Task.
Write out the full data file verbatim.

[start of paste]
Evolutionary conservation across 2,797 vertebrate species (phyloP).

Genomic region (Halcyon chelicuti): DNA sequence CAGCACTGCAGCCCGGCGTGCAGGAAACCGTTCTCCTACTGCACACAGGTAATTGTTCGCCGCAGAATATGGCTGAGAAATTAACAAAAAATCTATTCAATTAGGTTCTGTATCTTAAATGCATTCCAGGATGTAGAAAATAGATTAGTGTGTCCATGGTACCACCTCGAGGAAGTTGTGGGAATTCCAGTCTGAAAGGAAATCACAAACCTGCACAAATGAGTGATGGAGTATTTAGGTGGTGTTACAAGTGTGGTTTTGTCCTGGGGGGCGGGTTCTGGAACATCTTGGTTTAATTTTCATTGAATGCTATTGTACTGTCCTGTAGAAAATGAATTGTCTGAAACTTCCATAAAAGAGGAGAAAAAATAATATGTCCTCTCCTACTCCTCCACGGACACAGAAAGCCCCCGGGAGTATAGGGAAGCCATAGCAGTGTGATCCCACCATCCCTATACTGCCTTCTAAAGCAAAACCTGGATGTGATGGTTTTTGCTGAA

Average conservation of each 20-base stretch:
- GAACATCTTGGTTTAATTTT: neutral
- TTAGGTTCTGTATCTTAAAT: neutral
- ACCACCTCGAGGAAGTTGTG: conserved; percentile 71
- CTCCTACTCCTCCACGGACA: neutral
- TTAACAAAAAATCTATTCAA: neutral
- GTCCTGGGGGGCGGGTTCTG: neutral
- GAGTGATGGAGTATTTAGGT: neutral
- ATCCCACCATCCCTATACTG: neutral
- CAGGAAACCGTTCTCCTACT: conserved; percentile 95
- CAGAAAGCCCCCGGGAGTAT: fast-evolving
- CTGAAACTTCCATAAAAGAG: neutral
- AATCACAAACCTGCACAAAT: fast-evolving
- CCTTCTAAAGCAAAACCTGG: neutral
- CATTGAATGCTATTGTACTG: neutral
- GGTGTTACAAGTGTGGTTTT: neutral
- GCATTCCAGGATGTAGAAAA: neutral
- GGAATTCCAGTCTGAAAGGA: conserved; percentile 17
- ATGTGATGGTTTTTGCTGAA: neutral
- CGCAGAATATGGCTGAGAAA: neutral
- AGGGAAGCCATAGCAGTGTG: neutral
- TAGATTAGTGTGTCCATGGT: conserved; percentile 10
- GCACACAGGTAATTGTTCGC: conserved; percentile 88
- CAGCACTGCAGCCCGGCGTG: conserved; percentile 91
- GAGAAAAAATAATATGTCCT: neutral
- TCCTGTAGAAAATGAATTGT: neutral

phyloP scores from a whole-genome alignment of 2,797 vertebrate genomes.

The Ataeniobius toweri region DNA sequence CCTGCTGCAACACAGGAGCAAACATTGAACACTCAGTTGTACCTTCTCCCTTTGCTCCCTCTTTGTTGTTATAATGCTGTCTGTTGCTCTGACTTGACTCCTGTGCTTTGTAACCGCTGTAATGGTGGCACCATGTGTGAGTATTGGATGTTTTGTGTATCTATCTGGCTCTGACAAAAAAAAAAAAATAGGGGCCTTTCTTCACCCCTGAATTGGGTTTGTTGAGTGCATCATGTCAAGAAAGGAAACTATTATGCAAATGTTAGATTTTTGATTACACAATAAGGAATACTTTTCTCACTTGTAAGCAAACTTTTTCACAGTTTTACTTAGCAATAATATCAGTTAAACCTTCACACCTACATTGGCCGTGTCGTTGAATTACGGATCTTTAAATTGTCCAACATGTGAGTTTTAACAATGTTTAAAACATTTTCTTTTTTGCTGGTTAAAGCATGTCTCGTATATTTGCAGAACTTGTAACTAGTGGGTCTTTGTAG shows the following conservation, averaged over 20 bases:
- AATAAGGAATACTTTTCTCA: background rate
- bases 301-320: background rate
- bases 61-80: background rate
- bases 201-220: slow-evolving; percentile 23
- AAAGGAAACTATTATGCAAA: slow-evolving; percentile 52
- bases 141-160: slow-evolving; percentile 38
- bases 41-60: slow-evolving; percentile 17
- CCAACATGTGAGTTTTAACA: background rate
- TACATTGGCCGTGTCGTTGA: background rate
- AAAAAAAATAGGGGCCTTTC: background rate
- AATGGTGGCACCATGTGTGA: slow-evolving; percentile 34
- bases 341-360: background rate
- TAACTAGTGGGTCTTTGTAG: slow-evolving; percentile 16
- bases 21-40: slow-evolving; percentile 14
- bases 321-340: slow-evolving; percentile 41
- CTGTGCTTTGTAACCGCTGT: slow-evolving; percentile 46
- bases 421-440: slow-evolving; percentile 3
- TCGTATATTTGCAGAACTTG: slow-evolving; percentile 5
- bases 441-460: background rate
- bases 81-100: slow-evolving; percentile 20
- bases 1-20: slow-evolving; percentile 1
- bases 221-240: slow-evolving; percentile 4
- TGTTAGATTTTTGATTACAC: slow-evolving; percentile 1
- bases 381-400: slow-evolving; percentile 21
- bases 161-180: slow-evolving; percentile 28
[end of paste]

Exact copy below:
Evolutionary conservation across 2,797 vertebrate species (phyloP).

Genomic region (Halcyon chelicuti): DNA sequence CAGCACTGCAGCCCGGCGTGCAGGAAACCGTTCTCCTACTGCACACAGGTAATTGTTCGCCGCAGAATATGGCTGAGAAATTAACAAAAAATCTATTCAATTAGGTTCTGTATCTTAAATGCATTCCAGGATGTAGAAAATAGATTAGTGTGTCCATGGTACCACCTCGAGGAAGTTGTGGGAATTCCAGTCTGAAAGGAAATCACAAACCTGCACAAATGAGTGATGGAGTATTTAGGTGGTGTTACAAGTGTGGTTTTGTCCTGGGGGGCGGGTTCTGGAACATCTTGGTTTAATTTTCATTGAATGCTATTGTACTGTCCTGTAGAAAATGAATTGTCTGAAACTTCCATAAAAGAGGAGAAAAAATAATATGTCCTCTCCTACTCCTCCACGGACACAGAAAGCCCCCGGGAGTATAGGGAAGCCATAGCAGTGTGATCCCACCATCCCTATACTGCCTTCTAAAGCAAAACCTGGATGTGATGGTTTTTGCTGAA

Average conservation of each 20-base stretch:
- GAACATCTTGGTTTAATTTT: neutral
- TTAGGTTCTGTATCTTAAAT: neutral
- ACCACCTCGAGGAAGTTGTG: conserved; percentile 71
- CTCCTACTCCTCCACGGACA: neutral
- TTAACAAAAAATCTATTCAA: neutral
- GTCCTGGGGGGCGGGTTCTG: neutral
- GAGTGATGGAGTATTTAGGT: neutral
- ATCCCACCATCCCTATACTG: neutral
- CAGGAAACCGTTCTCCTACT: conserved; percentile 95
- CAGAAAGCCCCCGGGAGTAT: fast-evolving
- CTGAAACTTCCATAAAAGAG: neutral
- AATCACAAACCTGCACAAAT: fast-evolving
- CCTTCTAAAGCAAAACCTGG: neutral
- CATTGAATGCTATTGTACTG: neutral
- GGTGTTACAAGTGTGGTTTT: neutral
- GCATTCCAGGATGTAGAAAA: neutral
- GGAATTCCAGTCTGAAAGGA: conserved; percentile 17
- ATGTGATGGTTTTTGCTGAA: neutral
- CGCAGAATATGGCTGAGAAA: neutral
- AGGGAAGCCATAGCAGTGTG: neutral
- TAGATTAGTGTGTCCATGGT: conserved; percentile 10
- GCACACAGGTAATTGTTCGC: conserved; percentile 88
- CAGCACTGCAGCCCGGCGTG: conserved; percentile 91
- GAGAAAAAATAATATGTCCT: neutral
- TCCTGTAGAAAATGAATTGT: neutral

phyloP scores from a whole-genome alignment of 2,797 vertebrate genomes.

The Ataeniobius toweri region DNA sequence CCTGCTGCAACACAGGAGCAAACATTGAACACTCAGTTGTACCTTCTCCCTTTGCTCCCTCTTTGTTGTTATAATGCTGTCTGTTGCTCTGACTTGACTCCTGTGCTTTGTAACCGCTGTAATGGTGGCACCATGTGTGAGTATTGGATGTTTTGTGTATCTATCTGGCTCTGACAAAAAAAAAAAAATAGGGGCCTTTCTTCACCCCTGAATTGGGTTTGTTGAGTGCATCATGTCAAGAAAGGAAACTATTATGCAAATGTTAGATTTTTGATTACACAATAAGGAATACTTTTCTCACTTGTAAGCAAACTTTTTCACAGTTTTACTTAGCAATAATATCAGTTAAACCTTCACACCTACATTGGCCGTGTCGTTGAATTACGGATCTTTAAATTGTCCAACATGTGAGTTTTAACAATGTTTAAAACATTTTCTTTTTTGCTGGTTAAAGCATGTCTCGTATATTTGCAGAACTTGTAACTAGTGGGTCTTTGTAG shows the following conservation, averaged over 20 bases:
- AATAAGGAATACTTTTCTCA: background rate
- bases 301-320: background rate
- bases 61-80: background rate
- bases 201-220: slow-evolving; percentile 23
- AAAGGAAACTATTATGCAAA: slow-evolving; percentile 52
- bases 141-160: slow-evolving; percentile 38
- bases 41-60: slow-evolving; percentile 17
- CCAACATGTGAGTTTTAACA: background rate
- TACATTGGCCGTGTCGTTGA: background rate
- AAAAAAAATAGGGGCCTTTC: background rate
- AATGGTGGCACCATGTGTGA: slow-evolving; percentile 34
- bases 341-360: background rate
- TAACTAGTGGGTCTTTGTAG: slow-evolving; percentile 16
- bases 21-40: slow-evolving; percentile 14
- bases 321-340: slow-evolving; percentile 41
- CTGTGCTTTGTAACCGCTGT: slow-evolving; percentile 46
- bases 421-440: slow-evolving; percentile 3
- TCGTATATTTGCAGAACTTG: slow-evolving; percentile 5
- bases 441-460: background rate
- bases 81-100: slow-evolving; percentile 20
- bases 1-20: slow-evolving; percentile 1
- bases 221-240: slow-evolving; percentile 4
- TGTTAGATTTTTGATTACAC: slow-evolving; percentile 1
- bases 381-400: slow-evolving; percentile 21
- bases 161-180: slow-evolving; percentile 28